“How does Michael Don do it? The more absurd his situations—an eggplant on Craigslist, or a company that delivers anything from soft shell crabs to the greatest mysteries of your life—the more real they feel. The more palpably real his characters’ yearnings—inhabiting bodies and lives full of urges they can scarcely understand much less control—the more beautiful absurdity he unearths. Again and again, Michael Don shows us how hard it is for us to know each other, how harder still it is to know ourselves, yet how startlingly a story just a few pages long can snap us into insight.” 

—Alex Shakar, author of Luminarium


“Michael Don’s characters have all passed a brink, and now must live through the strange new lives they’ve made for themselves. Divorced, angry, lovesick, criminally impulsive—these insightful and endearing stories simmer with discontent and anxiety, humor and heart. Stitched together with concisely poetic prose, this wonderfully twisted batch of love stories rushes forward even as its characters stagnate, fester, and regress.”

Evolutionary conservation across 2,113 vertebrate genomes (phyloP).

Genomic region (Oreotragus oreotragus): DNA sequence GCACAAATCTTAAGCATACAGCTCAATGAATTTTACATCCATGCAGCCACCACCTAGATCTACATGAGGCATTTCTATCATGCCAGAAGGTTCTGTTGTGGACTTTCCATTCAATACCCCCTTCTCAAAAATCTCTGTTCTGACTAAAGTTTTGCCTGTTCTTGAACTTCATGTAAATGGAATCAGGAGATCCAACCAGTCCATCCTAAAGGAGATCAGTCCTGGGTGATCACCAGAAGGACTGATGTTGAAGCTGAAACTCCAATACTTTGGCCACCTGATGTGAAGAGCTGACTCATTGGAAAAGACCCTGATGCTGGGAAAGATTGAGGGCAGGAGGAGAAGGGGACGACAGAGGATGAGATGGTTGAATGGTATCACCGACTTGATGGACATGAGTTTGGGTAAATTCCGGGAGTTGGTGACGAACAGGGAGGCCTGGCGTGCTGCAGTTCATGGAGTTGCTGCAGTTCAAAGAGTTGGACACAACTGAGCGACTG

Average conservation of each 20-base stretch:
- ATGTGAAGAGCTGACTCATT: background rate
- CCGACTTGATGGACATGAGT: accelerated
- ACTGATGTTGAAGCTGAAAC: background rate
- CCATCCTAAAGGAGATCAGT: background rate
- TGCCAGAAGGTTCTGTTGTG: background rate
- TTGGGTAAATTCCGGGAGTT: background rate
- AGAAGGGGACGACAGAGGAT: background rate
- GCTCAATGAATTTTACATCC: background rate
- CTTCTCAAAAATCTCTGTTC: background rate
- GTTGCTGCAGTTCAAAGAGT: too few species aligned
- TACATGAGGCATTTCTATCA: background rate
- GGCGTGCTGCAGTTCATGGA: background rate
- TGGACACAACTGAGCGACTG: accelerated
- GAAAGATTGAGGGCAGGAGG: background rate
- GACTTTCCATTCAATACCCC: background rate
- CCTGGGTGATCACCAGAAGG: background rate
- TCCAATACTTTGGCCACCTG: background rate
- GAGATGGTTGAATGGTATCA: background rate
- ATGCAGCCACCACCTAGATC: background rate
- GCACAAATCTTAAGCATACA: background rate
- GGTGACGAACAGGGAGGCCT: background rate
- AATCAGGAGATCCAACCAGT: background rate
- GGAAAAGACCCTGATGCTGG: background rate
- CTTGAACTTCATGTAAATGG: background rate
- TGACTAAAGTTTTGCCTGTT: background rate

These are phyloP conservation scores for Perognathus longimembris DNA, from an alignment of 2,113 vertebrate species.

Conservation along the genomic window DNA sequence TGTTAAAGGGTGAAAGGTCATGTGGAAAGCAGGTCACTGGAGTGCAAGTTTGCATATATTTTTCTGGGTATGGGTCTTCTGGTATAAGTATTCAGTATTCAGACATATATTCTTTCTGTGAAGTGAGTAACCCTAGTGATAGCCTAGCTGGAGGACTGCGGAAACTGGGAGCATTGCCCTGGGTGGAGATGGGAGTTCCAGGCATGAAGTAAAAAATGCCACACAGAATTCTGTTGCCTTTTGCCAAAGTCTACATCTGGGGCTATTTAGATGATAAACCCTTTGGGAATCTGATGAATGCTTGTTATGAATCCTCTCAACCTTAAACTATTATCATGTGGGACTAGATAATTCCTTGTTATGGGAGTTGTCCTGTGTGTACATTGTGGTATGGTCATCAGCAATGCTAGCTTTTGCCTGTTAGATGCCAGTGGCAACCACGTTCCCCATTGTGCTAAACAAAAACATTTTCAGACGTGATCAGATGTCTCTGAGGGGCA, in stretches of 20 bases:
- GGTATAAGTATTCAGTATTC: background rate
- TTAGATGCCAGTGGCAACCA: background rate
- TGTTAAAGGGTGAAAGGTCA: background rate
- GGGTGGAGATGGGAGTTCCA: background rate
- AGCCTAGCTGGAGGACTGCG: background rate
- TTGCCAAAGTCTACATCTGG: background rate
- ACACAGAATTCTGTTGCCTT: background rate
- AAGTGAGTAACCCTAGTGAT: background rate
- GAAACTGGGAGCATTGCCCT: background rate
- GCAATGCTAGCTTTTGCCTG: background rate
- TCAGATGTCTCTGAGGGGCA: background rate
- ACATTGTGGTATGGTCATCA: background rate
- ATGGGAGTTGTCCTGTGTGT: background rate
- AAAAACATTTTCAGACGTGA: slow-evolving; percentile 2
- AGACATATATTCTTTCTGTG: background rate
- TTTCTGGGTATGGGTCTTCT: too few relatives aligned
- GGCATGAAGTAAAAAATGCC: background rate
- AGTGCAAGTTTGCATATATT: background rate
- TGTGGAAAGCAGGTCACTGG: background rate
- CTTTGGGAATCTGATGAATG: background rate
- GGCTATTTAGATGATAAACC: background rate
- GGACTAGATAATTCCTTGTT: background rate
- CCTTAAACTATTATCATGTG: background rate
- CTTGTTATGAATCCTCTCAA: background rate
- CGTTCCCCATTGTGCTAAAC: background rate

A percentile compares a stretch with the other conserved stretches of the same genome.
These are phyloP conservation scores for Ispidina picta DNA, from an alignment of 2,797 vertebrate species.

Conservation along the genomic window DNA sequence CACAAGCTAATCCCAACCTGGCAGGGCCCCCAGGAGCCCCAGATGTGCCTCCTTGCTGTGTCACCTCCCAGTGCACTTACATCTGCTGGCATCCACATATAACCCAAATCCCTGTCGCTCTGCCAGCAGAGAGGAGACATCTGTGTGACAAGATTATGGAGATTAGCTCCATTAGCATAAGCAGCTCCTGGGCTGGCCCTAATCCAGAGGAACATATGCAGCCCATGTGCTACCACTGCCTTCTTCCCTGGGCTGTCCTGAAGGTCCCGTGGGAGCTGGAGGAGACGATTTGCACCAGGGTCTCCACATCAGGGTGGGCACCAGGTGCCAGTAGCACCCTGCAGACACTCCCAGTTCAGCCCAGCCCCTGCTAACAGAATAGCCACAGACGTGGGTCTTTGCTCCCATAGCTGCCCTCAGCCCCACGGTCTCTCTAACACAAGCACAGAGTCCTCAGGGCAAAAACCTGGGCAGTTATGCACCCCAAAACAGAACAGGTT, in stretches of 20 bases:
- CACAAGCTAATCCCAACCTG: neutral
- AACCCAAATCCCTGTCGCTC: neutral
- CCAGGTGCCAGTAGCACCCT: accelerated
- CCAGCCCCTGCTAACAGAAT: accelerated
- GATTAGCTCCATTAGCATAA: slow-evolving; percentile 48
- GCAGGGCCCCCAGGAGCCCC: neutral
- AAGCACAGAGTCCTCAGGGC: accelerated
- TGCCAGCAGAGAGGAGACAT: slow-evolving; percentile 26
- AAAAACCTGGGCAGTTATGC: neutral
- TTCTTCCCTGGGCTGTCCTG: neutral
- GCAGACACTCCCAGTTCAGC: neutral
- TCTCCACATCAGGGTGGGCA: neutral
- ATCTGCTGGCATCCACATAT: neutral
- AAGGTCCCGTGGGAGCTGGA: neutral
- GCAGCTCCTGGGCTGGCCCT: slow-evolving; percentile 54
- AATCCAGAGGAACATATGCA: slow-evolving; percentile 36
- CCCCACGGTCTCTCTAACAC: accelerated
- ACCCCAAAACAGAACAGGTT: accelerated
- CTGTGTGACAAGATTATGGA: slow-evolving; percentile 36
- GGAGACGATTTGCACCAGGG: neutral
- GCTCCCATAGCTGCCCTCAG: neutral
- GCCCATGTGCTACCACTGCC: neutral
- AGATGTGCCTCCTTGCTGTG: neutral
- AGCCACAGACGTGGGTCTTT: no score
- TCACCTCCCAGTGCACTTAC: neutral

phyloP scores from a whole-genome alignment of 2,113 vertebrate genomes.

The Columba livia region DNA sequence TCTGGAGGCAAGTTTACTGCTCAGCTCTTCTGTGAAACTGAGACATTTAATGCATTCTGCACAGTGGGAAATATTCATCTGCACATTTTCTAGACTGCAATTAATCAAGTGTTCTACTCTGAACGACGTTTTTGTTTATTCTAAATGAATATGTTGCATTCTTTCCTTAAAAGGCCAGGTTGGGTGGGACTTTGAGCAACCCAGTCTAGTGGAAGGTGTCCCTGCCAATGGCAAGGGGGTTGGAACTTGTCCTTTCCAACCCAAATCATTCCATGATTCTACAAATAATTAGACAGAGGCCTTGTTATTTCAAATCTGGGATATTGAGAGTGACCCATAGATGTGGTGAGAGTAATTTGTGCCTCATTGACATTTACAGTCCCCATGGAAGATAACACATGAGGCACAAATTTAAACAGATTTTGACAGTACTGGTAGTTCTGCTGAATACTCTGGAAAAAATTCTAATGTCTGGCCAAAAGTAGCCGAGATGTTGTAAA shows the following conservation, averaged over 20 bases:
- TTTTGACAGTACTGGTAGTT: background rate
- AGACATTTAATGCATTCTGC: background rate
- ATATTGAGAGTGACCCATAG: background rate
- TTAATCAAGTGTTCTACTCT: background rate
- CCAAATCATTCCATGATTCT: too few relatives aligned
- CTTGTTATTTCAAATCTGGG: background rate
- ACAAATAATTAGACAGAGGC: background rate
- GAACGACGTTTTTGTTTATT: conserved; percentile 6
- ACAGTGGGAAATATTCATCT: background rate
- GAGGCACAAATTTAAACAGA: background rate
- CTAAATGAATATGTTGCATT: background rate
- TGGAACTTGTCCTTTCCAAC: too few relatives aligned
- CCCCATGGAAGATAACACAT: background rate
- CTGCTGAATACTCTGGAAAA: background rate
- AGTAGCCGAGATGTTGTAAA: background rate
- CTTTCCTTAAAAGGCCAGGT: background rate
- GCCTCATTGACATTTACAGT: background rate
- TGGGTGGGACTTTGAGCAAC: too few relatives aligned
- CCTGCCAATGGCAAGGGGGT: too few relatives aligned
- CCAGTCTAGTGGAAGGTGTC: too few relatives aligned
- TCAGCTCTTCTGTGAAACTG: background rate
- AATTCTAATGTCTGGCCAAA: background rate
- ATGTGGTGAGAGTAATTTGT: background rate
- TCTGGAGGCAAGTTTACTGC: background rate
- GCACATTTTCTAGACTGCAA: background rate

—Baird Harper, author of Red Light Run

“Michael Don’s fiction creeps with the uncanny, occasionally winding into dangerous territory. Filled with both oddball humor and impossible tenderness, these stories are at once familiar and completely unexpected.”

—Laura Adamczyk, author of Hardly Children

“There is a deep and insightful wit hiding behind every line, in every story, of Michael Don’s fine debut collection, Partners and Strangers. Don is a sage guide, whirling us through a tour of his imagination, each stop a new, exciting, and welcome twist. Reading this collection makes me feel good: about literature, about the world.”

—Michael Czyzniejewski, author of I Will Love You for the Rest of My Life: Breakup Stories

Dark, enigmatic, and sometimes comic, the stories in Partners and Strangers unite intimate anxieties with public dangers. Its characters embody grief, deviance, and the repressed. In "Yoav Feinberg's Last Year at Home," a teenager's pain over his father's death becomes unpredictably intertwined with an obsession with a cable man. In "A Home for an Eggplant," the specter of a Craigslist killer provides a backdrop for a couple's struggle with fertility. In "The Best Delivery Service," the narrator and his sister, living together after their parents' disappearance, obsessively order items through a hotline that promises delivery of anything one can imagine. The collection highlights a contemporary age characterized by loneliness and alienation.